York Professor David Noble, who is fighting what he calls a discriminatory practice before the Ontario Human Rights Commission, held a three-hour seminar on the second day that classes were cancelled for Rosh Hashanah, wrote the Toronto Star Oct. 2. It said about 15 of his 30 students attended, including at least one Jewish student.
"As a Jew, I’m concerned about anti-Semitism," said Noble. "And this practice (of cancelling classes), which is discriminatory because it privileges Jews, fosters resentment among the 95 per cent of the student body that is not Jewish. That resentment can become anti-Semitism, and the practice has to end."
York’s Chief Marketing Officer Richard Fisher noted that faculty members are free to meet with students on a day when classes are not scheduled; it’s just that students can’t be compelled to attend and it does not count as a formal class.
York has said it adopted the practice in 1974 at a student’s request, as a way to respect religious freedom for those whose holidays are not enshrined by law, as are the Christian holidays of Christmas and Good Friday.
But York’s student body – like the Canadian population – has become increasingly diverse, with one estimate pegging its 51,000-student enrolment as almost 6 per cent Jewish, almost 5 per cent Muslim, almost 35 per cent Catholic, 22 per cent Protestant, almost 4 per cent Hindu, 2 per cent Buddhist and 2 per cent Sikh, the Star said.
York has a religious accommodation policy that allows students who wish to observe certain religious holidays to make arrangements with their professors. Too, York’s senate committee on curriculum and academic standards has recommended the University no longer cancel classes on Rosh Hashanah and Yom Kippur starting in the fall of 2009, to make room in the calendar for a new fall "reading week."
Osgoode prof comments on Tory plans to change Young Offender Law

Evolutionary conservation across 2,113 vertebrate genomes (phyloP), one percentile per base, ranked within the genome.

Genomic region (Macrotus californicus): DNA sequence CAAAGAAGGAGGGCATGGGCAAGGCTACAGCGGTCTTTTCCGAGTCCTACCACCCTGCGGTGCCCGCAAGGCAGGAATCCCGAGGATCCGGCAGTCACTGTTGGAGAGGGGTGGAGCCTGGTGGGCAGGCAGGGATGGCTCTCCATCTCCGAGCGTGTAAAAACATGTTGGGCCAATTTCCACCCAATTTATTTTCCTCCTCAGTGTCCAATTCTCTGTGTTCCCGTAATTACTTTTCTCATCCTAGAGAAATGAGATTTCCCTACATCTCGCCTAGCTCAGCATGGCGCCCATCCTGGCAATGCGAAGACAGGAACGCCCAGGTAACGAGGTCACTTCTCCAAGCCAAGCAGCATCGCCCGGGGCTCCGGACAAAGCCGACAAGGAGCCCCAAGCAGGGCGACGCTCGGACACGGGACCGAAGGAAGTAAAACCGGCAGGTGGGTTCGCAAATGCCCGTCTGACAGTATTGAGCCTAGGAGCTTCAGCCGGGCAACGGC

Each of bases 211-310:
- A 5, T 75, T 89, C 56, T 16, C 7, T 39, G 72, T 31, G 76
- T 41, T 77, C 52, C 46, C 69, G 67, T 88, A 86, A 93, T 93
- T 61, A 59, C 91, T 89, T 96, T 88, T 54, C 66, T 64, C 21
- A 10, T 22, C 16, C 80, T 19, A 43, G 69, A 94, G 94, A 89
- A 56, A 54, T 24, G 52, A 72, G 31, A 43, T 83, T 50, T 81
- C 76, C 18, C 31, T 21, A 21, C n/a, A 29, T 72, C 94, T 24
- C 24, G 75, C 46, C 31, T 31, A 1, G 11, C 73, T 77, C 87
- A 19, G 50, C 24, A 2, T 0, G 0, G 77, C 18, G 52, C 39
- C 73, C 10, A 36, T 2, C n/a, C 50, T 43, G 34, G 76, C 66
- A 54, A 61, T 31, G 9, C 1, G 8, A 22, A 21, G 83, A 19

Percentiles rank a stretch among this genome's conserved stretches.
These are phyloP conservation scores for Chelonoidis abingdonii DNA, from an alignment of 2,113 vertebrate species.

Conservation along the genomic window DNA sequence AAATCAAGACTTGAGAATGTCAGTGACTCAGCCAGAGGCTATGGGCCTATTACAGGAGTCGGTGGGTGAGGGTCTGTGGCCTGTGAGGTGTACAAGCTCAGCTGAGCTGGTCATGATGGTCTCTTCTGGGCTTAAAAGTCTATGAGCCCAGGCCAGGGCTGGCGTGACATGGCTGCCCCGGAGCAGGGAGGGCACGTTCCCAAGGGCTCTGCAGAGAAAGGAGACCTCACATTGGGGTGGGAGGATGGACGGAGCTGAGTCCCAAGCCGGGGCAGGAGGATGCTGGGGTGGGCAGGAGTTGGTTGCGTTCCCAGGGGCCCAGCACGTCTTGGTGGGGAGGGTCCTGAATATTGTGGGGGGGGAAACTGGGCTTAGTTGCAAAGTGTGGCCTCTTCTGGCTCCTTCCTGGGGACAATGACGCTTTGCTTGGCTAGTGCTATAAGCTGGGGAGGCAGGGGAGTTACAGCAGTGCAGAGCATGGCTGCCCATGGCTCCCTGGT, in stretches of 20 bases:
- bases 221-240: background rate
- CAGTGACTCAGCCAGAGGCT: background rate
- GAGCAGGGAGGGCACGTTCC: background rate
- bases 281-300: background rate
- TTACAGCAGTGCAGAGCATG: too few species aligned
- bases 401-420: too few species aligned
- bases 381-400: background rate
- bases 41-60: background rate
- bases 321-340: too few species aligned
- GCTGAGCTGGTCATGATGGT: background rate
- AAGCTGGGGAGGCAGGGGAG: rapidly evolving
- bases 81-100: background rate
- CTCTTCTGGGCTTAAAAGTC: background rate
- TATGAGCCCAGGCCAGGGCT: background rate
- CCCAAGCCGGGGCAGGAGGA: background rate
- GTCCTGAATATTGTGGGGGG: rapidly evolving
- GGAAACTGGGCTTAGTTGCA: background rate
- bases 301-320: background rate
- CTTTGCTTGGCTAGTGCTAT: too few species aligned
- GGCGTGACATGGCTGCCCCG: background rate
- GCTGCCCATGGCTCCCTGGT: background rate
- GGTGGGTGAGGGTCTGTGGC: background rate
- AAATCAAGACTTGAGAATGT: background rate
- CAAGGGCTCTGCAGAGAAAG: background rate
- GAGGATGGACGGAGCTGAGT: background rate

Stephen Harper’s proposal to impose harsher sentences on teenaged criminals, and to allow their names to be published, raises a stark question: Would it be constitutional?, wrote Maclean’s magazine online Sept. 25
“In light of [last May’s Supreme Court] decision, some of the proposals the Conservatives have brought forward – including life sentences for teenaged murderers, as well as identifying those charged – are likely constitutionally dead on arrival,” said James Stribopoulos, a criminal law professor in York University’s Osgoode Hall Law School. “I think the Conservatives are well advised, which leaves one with the impression that this is pure politics.”
Award-winning Osgoode prof talks about changes in legal education
While some lawyers would grudgingly admit the legal profession is averse to change and innovation, law professors would say the situation is even more dire in law schools, wrote National, the magazine of the Canadian Bar Association in its 2008 Law Student issue.
Some law schools are already ahead of the curve in their instructional philosophy, curriculum, and delivery, like York’s Osgoode Hall Law School. “Pedagogy has taken big strides since the days when the philosophy of education was to stuff somebody’s head with information and that person would regurgitate it,” says Osgoode Professor Shin Imai. “There have been huge changes since I attended law school about 30 years ago. The significant changes have been around technology.”